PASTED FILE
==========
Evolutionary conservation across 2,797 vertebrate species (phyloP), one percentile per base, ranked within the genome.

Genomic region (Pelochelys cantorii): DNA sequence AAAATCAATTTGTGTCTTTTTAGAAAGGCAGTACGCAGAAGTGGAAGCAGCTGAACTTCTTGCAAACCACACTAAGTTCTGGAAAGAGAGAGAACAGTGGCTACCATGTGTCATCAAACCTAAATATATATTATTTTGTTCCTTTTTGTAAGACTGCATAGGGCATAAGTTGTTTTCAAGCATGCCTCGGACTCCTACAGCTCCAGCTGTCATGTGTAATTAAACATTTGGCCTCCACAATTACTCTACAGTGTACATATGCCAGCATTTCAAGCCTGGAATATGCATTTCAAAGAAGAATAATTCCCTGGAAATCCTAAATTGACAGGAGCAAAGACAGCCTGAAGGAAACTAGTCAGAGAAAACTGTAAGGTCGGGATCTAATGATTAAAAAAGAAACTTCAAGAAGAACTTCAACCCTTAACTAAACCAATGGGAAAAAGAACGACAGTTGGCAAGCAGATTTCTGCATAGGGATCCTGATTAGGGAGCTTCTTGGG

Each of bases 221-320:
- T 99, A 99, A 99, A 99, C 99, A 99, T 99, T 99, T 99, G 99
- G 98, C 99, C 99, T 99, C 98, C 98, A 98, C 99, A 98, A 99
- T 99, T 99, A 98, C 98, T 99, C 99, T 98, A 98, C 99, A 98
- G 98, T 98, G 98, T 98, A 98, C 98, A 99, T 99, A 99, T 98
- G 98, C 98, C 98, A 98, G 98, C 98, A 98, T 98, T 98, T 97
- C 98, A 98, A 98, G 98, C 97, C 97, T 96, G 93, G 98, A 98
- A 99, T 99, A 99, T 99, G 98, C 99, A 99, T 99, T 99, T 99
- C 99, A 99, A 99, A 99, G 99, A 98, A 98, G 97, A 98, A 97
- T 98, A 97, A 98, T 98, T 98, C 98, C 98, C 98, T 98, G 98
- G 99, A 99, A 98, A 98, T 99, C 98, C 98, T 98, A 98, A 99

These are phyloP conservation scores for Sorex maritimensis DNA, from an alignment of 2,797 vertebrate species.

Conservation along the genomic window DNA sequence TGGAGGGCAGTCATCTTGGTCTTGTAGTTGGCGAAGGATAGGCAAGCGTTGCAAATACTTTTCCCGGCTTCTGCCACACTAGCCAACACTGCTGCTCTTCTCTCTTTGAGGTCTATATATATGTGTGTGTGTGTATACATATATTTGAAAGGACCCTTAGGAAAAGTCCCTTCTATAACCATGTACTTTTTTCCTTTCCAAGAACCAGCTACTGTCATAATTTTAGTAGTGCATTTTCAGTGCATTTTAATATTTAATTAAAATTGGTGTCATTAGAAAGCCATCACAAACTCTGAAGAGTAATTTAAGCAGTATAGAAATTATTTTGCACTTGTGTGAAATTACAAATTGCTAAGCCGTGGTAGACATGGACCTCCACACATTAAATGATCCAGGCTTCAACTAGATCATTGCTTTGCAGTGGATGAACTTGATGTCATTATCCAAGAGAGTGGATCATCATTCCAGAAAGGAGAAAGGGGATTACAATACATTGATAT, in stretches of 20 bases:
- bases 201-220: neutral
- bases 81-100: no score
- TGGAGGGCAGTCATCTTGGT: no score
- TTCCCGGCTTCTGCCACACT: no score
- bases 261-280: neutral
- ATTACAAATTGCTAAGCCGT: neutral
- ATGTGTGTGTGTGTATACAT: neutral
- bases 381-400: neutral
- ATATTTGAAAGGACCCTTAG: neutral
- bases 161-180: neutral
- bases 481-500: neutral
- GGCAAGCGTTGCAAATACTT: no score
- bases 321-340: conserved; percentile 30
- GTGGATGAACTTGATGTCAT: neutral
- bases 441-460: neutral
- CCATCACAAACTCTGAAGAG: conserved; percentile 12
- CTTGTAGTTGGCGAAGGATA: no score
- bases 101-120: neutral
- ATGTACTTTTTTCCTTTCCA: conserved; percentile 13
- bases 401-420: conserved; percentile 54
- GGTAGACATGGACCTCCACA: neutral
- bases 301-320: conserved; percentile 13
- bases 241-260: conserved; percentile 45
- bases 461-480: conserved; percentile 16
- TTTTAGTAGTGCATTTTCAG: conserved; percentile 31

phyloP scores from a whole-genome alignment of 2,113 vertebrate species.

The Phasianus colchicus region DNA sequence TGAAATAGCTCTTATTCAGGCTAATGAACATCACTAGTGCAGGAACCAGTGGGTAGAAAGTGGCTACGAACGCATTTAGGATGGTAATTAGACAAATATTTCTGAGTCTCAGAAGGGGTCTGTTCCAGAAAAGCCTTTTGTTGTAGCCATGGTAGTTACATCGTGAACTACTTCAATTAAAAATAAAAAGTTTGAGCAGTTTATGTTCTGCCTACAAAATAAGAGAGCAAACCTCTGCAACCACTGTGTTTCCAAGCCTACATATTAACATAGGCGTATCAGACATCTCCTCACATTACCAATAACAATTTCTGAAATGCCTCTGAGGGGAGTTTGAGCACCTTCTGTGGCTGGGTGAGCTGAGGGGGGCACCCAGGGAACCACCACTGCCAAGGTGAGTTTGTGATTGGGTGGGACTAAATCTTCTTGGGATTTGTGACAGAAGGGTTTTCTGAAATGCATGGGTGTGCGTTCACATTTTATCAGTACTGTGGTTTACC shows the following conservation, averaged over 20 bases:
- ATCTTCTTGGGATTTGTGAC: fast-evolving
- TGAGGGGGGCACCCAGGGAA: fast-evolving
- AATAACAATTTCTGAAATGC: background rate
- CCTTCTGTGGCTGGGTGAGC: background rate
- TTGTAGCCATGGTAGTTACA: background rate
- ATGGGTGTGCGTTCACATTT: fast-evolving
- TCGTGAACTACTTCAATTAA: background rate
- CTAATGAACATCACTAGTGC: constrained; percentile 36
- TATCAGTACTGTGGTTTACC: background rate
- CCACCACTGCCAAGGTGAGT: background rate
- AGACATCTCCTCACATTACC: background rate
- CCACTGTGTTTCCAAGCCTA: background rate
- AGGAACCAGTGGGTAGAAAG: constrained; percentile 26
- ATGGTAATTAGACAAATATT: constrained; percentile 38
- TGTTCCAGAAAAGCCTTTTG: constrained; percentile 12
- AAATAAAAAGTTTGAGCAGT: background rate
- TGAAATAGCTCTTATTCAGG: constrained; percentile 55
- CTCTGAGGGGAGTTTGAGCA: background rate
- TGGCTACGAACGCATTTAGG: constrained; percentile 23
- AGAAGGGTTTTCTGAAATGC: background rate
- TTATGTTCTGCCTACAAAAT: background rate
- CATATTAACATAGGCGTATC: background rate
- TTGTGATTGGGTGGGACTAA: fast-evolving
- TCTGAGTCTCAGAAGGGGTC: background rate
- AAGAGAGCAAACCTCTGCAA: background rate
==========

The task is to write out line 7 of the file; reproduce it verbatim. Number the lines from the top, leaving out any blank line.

- G 98, T 98, G 98, T 98, A 98, C 98, A 99, T 99, A 99, T 98